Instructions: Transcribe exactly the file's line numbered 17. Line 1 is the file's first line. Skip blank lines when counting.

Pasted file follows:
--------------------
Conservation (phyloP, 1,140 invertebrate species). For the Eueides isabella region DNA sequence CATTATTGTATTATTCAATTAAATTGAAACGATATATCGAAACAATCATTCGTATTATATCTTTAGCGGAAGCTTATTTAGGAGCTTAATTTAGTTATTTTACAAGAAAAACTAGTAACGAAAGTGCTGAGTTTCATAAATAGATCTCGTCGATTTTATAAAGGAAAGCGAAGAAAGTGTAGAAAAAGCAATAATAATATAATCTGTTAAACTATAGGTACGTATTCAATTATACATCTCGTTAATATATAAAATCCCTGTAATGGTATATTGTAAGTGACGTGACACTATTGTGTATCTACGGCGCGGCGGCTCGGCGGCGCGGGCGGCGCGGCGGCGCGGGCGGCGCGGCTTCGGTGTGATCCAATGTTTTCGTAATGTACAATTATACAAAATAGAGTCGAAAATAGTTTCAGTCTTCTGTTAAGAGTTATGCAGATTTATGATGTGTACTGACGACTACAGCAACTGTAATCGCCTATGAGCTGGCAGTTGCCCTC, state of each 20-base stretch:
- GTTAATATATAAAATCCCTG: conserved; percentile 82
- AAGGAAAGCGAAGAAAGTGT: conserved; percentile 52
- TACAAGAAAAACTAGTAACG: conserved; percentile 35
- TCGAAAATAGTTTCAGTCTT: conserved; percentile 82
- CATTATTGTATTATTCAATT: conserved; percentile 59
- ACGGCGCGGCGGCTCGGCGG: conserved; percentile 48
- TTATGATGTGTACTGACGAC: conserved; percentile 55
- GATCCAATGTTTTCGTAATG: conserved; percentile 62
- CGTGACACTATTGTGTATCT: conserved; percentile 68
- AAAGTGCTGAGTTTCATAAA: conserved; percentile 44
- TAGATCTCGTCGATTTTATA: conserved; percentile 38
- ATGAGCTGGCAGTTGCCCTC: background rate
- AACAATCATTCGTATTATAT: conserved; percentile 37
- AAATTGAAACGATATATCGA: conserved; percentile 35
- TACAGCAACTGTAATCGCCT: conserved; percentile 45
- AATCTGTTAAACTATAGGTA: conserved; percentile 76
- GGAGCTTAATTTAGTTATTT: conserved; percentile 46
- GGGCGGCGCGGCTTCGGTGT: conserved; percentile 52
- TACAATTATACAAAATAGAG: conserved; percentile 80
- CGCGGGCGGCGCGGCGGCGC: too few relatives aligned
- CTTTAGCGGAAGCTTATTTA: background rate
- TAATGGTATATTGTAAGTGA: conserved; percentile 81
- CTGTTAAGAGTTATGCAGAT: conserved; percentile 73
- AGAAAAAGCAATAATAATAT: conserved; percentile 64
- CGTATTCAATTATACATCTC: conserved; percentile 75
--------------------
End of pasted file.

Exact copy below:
- AATCTGTTAAACTATAGGTA: conserved; percentile 76